Many years ago I made my first visit to Quebec. I spent the month of October in Quebec City as an exchange artist with Paul Beliveau. The people I met were optimistic, friendly and curious about the rest of Canada. Most were widely travelled outside of Canada but within its borders few had ventured beyond Ontario and the Maritimes. It was the year of Expo ‘86 and many who came to Vancouver were stunned by the hospitality and friendliness they encountered. It seemed they had been brought up to think of the rest of Canada as the “other” and did not expect such acceptance.

Les Amis DeQuebec 2
Title: Les Ami de Quebec 2.

Two years later, in 1988, I returned to work in Quebec City on the invitation of L’Atelier de Realisations Graphiques de Quebec. The mood had changed. A few months earlier the nation had participated in Meech Lake. Now the optimism had faded and a saddened resolve seemed to be taking hold; if they weren’t wanted they would have to go it alone. It was after this second trip that I began working on the installation that became known as Doubt. For several months I worked from the two slides that had haunted me. One slide showed a group with wine glasses around a table in a back yard; taken at one of the many evening parties in Quebec. The other slide was taken when I returned to Vancouver in the late fall; our trees were golden, leaves were falling and the back yard was empty. The contrast of mood in the two images gnawed at my subconscious and seemed to represent the different paths the nation could take. One was of happy camaraderie,warmth and generosity while the other showed the emptiness and feeling of loss that would surely follow separation. When the installation was finished I sent proposals to several galleries but could find none who were interested. Separation in the eighties was not taken seriously so it was not relevant. I decided not to send the idea to a Quebec gallery for fear of in some way offending them. Eventually, about sixty people as part of an art tour, viewed it in my studio with very favourable response as to the importance of the message.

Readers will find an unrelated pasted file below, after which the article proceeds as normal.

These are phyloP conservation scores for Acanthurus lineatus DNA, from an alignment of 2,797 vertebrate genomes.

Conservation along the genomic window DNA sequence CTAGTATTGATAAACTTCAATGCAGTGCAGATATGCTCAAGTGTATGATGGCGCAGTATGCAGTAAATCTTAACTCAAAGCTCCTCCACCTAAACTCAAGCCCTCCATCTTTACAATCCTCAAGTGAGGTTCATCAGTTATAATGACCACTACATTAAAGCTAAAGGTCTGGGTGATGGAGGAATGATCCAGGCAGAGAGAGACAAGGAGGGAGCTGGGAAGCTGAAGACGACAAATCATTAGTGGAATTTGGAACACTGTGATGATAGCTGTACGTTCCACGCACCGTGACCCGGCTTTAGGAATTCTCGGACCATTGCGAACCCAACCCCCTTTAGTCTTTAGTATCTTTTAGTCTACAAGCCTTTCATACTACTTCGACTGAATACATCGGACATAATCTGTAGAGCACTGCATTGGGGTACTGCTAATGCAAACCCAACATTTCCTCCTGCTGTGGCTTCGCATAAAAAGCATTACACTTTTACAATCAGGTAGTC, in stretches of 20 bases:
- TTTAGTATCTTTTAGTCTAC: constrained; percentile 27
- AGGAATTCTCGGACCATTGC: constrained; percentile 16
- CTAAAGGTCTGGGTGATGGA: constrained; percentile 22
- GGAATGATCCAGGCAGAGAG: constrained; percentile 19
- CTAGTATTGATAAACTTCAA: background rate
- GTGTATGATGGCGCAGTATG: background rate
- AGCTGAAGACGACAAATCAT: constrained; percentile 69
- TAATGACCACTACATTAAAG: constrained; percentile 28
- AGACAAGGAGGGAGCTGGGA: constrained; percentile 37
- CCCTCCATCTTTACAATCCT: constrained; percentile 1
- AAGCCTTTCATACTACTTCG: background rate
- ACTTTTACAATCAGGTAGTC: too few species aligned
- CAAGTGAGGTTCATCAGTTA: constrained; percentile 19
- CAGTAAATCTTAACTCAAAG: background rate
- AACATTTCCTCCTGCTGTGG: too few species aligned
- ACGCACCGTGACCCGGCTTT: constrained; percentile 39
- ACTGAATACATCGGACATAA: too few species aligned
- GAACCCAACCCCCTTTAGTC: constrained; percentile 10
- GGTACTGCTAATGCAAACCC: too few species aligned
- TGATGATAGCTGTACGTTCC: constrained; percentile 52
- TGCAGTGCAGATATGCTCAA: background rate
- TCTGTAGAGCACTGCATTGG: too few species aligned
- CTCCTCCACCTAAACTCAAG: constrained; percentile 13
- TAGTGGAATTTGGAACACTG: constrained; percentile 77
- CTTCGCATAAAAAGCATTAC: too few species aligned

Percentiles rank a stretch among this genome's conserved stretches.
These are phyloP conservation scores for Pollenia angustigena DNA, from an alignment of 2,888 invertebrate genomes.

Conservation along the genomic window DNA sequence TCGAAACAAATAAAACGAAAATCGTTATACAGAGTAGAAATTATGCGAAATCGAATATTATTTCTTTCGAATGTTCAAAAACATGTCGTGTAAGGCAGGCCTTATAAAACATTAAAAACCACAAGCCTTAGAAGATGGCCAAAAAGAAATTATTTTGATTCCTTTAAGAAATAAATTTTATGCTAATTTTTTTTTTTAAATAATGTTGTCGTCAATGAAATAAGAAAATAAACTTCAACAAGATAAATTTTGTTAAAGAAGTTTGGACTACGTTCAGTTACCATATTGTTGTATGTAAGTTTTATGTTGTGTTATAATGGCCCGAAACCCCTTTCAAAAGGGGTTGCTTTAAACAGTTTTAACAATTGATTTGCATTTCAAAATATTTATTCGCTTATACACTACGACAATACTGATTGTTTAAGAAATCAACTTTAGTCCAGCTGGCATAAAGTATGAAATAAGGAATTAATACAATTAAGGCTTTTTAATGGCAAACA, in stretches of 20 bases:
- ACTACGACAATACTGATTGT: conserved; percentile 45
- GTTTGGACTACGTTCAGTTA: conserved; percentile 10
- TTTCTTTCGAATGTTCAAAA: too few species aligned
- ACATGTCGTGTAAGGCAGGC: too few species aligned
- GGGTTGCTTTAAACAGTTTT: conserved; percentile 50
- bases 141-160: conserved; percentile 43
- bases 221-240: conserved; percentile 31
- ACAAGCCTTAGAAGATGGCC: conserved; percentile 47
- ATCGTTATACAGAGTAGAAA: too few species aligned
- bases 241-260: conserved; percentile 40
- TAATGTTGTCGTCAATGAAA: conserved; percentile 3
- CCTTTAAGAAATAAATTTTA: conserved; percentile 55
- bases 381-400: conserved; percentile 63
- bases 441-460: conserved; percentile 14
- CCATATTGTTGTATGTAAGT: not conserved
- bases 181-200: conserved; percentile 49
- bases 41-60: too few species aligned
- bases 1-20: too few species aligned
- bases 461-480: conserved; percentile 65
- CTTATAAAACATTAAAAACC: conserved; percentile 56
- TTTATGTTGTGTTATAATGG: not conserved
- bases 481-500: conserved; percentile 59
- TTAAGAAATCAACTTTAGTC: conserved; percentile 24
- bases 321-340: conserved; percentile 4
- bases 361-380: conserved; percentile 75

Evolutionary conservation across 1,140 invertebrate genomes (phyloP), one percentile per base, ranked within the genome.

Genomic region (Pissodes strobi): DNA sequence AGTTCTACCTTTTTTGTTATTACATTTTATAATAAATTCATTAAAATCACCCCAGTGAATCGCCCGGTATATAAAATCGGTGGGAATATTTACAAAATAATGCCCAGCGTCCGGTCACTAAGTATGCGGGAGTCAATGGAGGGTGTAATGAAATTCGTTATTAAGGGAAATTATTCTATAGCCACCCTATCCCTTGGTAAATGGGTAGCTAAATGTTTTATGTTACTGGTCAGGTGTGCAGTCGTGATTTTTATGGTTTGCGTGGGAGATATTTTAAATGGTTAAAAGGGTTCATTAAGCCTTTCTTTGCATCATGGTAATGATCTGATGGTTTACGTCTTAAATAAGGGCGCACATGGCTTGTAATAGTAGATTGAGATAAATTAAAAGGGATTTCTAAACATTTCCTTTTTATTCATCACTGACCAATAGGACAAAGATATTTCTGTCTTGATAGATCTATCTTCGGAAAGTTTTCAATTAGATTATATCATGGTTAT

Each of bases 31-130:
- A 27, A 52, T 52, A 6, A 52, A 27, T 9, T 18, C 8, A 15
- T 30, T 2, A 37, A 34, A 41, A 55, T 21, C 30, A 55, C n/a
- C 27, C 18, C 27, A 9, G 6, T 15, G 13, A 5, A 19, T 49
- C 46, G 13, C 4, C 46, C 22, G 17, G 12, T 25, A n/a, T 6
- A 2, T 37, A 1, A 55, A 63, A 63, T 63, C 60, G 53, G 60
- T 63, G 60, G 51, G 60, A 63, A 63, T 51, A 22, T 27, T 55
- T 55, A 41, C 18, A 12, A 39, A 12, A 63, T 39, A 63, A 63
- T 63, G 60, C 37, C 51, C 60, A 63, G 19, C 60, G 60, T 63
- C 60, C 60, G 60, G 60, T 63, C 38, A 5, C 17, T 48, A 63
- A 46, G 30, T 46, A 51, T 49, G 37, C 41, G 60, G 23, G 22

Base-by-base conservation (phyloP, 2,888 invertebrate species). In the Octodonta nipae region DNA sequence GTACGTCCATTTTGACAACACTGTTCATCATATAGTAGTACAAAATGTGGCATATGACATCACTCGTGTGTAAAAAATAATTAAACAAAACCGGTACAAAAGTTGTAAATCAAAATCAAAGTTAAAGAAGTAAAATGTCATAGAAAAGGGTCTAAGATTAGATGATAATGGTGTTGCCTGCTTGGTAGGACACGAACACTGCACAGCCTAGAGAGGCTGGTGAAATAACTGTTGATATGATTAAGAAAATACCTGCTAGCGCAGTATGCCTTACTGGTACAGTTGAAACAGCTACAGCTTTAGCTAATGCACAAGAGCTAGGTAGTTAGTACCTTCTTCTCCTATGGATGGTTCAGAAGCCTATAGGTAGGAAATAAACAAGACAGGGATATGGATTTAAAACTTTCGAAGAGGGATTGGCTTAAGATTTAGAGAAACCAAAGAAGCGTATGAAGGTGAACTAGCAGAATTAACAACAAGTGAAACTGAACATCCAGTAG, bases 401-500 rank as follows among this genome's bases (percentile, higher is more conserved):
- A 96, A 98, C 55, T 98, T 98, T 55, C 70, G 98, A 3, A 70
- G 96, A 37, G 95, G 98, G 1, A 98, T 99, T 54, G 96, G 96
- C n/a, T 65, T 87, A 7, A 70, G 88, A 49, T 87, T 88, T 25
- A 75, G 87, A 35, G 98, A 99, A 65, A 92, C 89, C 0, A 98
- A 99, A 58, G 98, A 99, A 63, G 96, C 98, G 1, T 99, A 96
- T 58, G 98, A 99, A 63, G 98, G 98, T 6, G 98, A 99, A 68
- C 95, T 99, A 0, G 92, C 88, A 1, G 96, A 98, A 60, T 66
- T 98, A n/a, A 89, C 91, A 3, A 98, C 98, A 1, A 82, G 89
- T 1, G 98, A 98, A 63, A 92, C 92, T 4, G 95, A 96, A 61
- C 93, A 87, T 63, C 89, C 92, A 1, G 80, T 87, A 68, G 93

It is now easier for me to look at it critically and see the ironies. My first response to the slides was to make photo etchings of them since this was how I was working at the time. Next, I did watercolour monoprints of the same images. Later, I made linocuts and finally I painted a large acrylic painting of the same images and it was on this painting that I projected the text of opposites: Love, Hate, Trust, Distrust, etc. The irony is that I was attacking the problem that I had set for myself in the same way the federal government grappled with the separation issue. I used the same images (model) over and over; hoping that each new technique would somehow convey the urgency for dialogue and understanding. The government did the same; repeating the same mistakes, the same arguments, every time they addressed Quebec discontent. As I view this project now I notice that the table is the same in the Quebec shot as it is in the Vancouver picture. Does the table become a symbol of a people; we are all the same but will we be recipients to happiness or of isolation and discord?

This was an installation at artists’ studio in 1991 consisting of a large painting with text projected on the surface followed by a talk and discussion.